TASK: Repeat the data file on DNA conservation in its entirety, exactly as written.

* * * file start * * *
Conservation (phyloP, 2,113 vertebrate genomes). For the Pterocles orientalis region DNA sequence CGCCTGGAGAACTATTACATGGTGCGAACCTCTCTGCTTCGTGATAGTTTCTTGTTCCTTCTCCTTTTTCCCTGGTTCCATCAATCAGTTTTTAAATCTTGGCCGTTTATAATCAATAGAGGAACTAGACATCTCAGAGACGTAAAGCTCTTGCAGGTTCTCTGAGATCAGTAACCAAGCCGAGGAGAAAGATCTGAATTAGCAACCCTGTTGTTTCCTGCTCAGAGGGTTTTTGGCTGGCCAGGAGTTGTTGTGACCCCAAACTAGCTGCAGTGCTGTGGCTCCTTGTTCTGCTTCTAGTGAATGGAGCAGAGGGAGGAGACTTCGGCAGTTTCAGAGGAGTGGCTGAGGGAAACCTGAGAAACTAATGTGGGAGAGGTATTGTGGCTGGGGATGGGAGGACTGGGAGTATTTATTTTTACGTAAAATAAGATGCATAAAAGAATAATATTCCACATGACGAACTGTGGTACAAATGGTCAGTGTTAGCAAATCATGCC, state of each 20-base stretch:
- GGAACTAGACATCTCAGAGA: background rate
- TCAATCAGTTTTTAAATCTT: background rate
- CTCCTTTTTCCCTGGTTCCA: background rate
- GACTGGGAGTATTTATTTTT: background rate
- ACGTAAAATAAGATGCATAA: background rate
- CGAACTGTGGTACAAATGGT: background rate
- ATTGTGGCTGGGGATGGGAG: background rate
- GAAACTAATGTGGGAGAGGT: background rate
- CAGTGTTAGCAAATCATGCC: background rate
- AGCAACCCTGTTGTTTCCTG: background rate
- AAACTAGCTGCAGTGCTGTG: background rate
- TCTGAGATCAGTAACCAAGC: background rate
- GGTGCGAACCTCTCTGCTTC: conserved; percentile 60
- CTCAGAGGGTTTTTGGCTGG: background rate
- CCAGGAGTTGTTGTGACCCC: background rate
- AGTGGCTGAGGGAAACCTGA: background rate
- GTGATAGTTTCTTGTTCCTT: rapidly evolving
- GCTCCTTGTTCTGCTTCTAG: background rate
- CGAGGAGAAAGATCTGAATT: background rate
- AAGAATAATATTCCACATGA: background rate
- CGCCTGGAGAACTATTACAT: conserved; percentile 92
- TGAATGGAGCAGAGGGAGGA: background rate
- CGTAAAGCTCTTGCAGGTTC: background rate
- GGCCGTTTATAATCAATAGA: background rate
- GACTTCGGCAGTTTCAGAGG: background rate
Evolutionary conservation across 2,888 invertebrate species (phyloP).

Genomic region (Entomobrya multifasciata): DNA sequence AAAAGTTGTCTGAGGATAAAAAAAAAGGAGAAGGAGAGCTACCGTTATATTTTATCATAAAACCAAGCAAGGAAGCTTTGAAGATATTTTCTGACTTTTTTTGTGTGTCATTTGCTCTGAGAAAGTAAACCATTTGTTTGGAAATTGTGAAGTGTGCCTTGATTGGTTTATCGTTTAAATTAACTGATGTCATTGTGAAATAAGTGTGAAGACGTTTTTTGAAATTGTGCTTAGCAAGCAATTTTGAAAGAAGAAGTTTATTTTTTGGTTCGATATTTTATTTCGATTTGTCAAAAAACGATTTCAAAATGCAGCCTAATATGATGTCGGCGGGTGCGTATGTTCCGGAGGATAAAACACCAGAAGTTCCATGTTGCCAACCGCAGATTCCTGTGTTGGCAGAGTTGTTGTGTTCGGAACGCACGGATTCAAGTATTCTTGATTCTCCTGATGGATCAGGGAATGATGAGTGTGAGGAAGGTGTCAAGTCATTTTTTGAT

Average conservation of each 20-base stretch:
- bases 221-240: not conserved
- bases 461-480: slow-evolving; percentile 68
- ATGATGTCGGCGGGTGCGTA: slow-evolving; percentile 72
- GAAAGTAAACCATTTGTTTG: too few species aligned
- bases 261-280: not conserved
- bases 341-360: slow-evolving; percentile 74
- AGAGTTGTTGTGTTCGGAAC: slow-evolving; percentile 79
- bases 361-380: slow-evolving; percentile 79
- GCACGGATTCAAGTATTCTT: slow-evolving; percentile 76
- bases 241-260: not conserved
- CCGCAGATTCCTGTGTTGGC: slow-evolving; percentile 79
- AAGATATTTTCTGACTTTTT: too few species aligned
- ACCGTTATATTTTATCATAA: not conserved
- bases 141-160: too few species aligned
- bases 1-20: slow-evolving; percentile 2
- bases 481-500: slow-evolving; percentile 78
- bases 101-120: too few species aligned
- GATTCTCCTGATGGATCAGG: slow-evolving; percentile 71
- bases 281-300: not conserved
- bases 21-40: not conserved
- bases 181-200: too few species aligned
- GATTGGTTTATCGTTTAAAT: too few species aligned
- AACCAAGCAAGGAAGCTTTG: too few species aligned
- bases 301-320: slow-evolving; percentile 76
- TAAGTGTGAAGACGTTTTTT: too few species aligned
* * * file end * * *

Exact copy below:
Conservation (phyloP, 2,113 vertebrate genomes). For the Pterocles orientalis region DNA sequence CGCCTGGAGAACTATTACATGGTGCGAACCTCTCTGCTTCGTGATAGTTTCTTGTTCCTTCTCCTTTTTCCCTGGTTCCATCAATCAGTTTTTAAATCTTGGCCGTTTATAATCAATAGAGGAACTAGACATCTCAGAGACGTAAAGCTCTTGCAGGTTCTCTGAGATCAGTAACCAAGCCGAGGAGAAAGATCTGAATTAGCAACCCTGTTGTTTCCTGCTCAGAGGGTTTTTGGCTGGCCAGGAGTTGTTGTGACCCCAAACTAGCTGCAGTGCTGTGGCTCCTTGTTCTGCTTCTAGTGAATGGAGCAGAGGGAGGAGACTTCGGCAGTTTCAGAGGAGTGGCTGAGGGAAACCTGAGAAACTAATGTGGGAGAGGTATTGTGGCTGGGGATGGGAGGACTGGGAGTATTTATTTTTACGTAAAATAAGATGCATAAAAGAATAATATTCCACATGACGAACTGTGGTACAAATGGTCAGTGTTAGCAAATCATGCC, state of each 20-base stretch:
- GGAACTAGACATCTCAGAGA: background rate
- TCAATCAGTTTTTAAATCTT: background rate
- CTCCTTTTTCCCTGGTTCCA: background rate
- GACTGGGAGTATTTATTTTT: background rate
- ACGTAAAATAAGATGCATAA: background rate
- CGAACTGTGGTACAAATGGT: background rate
- ATTGTGGCTGGGGATGGGAG: background rate
- GAAACTAATGTGGGAGAGGT: background rate
- CAGTGTTAGCAAATCATGCC: background rate
- AGCAACCCTGTTGTTTCCTG: background rate
- AAACTAGCTGCAGTGCTGTG: background rate
- TCTGAGATCAGTAACCAAGC: background rate
- GGTGCGAACCTCTCTGCTTC: conserved; percentile 60
- CTCAGAGGGTTTTTGGCTGG: background rate
- CCAGGAGTTGTTGTGACCCC: background rate
- AGTGGCTGAGGGAAACCTGA: background rate
- GTGATAGTTTCTTGTTCCTT: rapidly evolving
- GCTCCTTGTTCTGCTTCTAG: background rate
- CGAGGAGAAAGATCTGAATT: background rate
- AAGAATAATATTCCACATGA: background rate
- CGCCTGGAGAACTATTACAT: conserved; percentile 92
- TGAATGGAGCAGAGGGAGGA: background rate
- CGTAAAGCTCTTGCAGGTTC: background rate
- GGCCGTTTATAATCAATAGA: background rate
- GACTTCGGCAGTTTCAGAGG: background rate
Evolutionary conservation across 2,888 invertebrate species (phyloP).

Genomic region (Entomobrya multifasciata): DNA sequence AAAAGTTGTCTGAGGATAAAAAAAAAGGAGAAGGAGAGCTACCGTTATATTTTATCATAAAACCAAGCAAGGAAGCTTTGAAGATATTTTCTGACTTTTTTTGTGTGTCATTTGCTCTGAGAAAGTAAACCATTTGTTTGGAAATTGTGAAGTGTGCCTTGATTGGTTTATCGTTTAAATTAACTGATGTCATTGTGAAATAAGTGTGAAGACGTTTTTTGAAATTGTGCTTAGCAAGCAATTTTGAAAGAAGAAGTTTATTTTTTGGTTCGATATTTTATTTCGATTTGTCAAAAAACGATTTCAAAATGCAGCCTAATATGATGTCGGCGGGTGCGTATGTTCCGGAGGATAAAACACCAGAAGTTCCATGTTGCCAACCGCAGATTCCTGTGTTGGCAGAGTTGTTGTGTTCGGAACGCACGGATTCAAGTATTCTTGATTCTCCTGATGGATCAGGGAATGATGAGTGTGAGGAAGGTGTCAAGTCATTTTTTGAT

Average conservation of each 20-base stretch:
- bases 221-240: not conserved
- bases 461-480: slow-evolving; percentile 68
- ATGATGTCGGCGGGTGCGTA: slow-evolving; percentile 72
- GAAAGTAAACCATTTGTTTG: too few species aligned
- bases 261-280: not conserved
- bases 341-360: slow-evolving; percentile 74
- AGAGTTGTTGTGTTCGGAAC: slow-evolving; percentile 79
- bases 361-380: slow-evolving; percentile 79
- GCACGGATTCAAGTATTCTT: slow-evolving; percentile 76
- bases 241-260: not conserved
- CCGCAGATTCCTGTGTTGGC: slow-evolving; percentile 79
- AAGATATTTTCTGACTTTTT: too few species aligned
- ACCGTTATATTTTATCATAA: not conserved
- bases 141-160: too few species aligned
- bases 1-20: slow-evolving; percentile 2
- bases 481-500: slow-evolving; percentile 78
- bases 101-120: too few species aligned
- GATTCTCCTGATGGATCAGG: slow-evolving; percentile 71
- bases 281-300: not conserved
- bases 21-40: not conserved
- bases 181-200: too few species aligned
- GATTGGTTTATCGTTTAAAT: too few species aligned
- AACCAAGCAAGGAAGCTTTG: too few species aligned
- bases 301-320: slow-evolving; percentile 76
- TAAGTGTGAAGACGTTTTTT: too few species aligned